That said, this paper seems to be mostly simple descriptive statistics
According to this:
Granted I'm all-ways amazed that in the West on one hand the news proclaim and medical professionals to have children when the women are in there 20's. Although the support and service's such as cheap day-care and family centered activities are completely lacking to support that mind-set.
The message most young people receive is `It is healthy to have children when you're younger`. The reality is `Yes you can, but I hope you like living in a studio apartment counting your monies well all your colleges/friends are having fun`.
That and in today modern world having a child in your 20's is more or less considered social suicide.
The only to maintain a life-style and support structure for young women would be to find a partner who can support them and their child well at the same time maintaining their quality of life. Something such partners are very small so there is a lot of competition for this type of partner.
For me I chose to get my education and start a career before even thinking about starting a family. Now I'm in my mid 30's I'm really starting to think I may not have played this very smart. I'd have been better off spending more time looking for a partner in my 20's. I'm a man, I hate to think what this looks like for a women who has a more limited fertility time span than I do.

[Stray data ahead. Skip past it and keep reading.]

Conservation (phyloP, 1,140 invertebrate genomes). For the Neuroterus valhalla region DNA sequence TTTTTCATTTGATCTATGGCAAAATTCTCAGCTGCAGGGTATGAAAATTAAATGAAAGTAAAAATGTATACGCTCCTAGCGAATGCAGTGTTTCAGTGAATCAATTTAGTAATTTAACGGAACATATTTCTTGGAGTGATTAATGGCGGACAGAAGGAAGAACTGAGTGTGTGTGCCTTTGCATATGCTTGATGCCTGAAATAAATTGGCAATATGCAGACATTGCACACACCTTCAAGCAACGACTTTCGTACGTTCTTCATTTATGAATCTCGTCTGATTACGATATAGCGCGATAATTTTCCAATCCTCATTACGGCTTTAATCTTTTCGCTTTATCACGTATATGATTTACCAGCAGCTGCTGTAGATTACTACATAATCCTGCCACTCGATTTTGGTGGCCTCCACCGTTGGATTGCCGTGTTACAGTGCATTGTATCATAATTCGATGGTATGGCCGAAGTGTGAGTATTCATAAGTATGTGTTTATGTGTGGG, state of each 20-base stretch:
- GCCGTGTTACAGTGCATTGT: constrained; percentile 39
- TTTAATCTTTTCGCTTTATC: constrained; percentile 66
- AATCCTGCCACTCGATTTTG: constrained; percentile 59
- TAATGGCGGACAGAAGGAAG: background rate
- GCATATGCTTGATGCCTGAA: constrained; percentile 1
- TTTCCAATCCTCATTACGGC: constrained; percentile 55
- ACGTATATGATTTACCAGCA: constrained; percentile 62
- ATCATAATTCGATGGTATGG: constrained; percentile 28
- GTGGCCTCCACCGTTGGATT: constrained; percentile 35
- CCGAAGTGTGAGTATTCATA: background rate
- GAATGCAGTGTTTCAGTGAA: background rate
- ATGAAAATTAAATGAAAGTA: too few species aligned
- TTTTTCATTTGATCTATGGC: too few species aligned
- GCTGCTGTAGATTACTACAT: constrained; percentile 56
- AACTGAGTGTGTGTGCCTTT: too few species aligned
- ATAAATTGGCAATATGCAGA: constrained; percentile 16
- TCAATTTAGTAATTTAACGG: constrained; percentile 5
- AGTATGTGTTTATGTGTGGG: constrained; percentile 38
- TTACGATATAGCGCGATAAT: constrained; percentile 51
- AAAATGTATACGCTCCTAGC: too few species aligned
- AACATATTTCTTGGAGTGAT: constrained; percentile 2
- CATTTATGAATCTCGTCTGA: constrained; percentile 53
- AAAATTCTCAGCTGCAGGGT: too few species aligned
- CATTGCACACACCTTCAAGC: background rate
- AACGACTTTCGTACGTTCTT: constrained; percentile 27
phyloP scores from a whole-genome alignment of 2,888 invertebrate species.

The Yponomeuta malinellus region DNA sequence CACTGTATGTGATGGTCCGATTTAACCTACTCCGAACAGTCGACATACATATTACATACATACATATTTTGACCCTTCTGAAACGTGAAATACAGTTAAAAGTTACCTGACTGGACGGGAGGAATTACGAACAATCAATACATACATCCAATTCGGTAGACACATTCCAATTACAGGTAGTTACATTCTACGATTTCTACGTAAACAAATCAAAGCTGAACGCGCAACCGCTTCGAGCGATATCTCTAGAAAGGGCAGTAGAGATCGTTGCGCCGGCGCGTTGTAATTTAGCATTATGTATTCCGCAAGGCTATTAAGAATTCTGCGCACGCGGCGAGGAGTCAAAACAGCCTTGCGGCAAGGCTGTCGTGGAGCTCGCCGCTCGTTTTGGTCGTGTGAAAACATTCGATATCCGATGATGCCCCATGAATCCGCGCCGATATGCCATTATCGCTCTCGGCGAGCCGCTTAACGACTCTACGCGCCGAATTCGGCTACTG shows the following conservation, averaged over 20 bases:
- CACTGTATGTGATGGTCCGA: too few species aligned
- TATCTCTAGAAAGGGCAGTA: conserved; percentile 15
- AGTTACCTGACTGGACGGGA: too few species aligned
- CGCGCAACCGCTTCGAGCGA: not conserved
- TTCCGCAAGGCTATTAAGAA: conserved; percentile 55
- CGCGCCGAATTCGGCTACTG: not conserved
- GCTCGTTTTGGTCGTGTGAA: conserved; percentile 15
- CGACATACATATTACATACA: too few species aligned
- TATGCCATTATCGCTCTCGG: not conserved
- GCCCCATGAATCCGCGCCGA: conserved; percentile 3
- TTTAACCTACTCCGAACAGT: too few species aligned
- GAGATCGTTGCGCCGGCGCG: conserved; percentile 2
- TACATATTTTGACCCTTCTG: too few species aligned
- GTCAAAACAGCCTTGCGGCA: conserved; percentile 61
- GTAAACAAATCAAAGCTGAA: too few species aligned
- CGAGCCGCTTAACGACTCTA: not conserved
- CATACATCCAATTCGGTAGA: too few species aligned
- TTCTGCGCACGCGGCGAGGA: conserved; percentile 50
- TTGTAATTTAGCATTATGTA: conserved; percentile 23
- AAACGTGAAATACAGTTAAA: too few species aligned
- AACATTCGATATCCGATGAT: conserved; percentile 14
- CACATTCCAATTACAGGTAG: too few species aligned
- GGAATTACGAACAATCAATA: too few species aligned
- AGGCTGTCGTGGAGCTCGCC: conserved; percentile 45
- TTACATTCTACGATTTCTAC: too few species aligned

Don't take this the wrong way when I read you're in your mid 30's I basically cheered! Go out and meet new people and experience life that you have some money/experience under your belt.
Personally if I had time to rewind the clock, I wouldn't of got Married (here in the west). The legal system, law is blantly sexiest against men it's beyond a joke. Seeing from first hand account of this myself.
This would seem to indicate that many jobs are bullshit, wages are suppressed, or there is artificial scarcity in the day care business.
To my understanding talking to the ladies at the child-care center's. The center is required to not exceed x number of children per day/per hour. They can only hire people with the clearance to supervise children after getting their Certificate 3 in child care. Then the staff need to under-go skills/training on their time to improve working with children.
Then you have insurance for the workers, building and also the necessary security and fire drills to be conducted regularly and kept up-to-date.
You have over-time pay, inclusive of when parents are late to pick up the children from day care.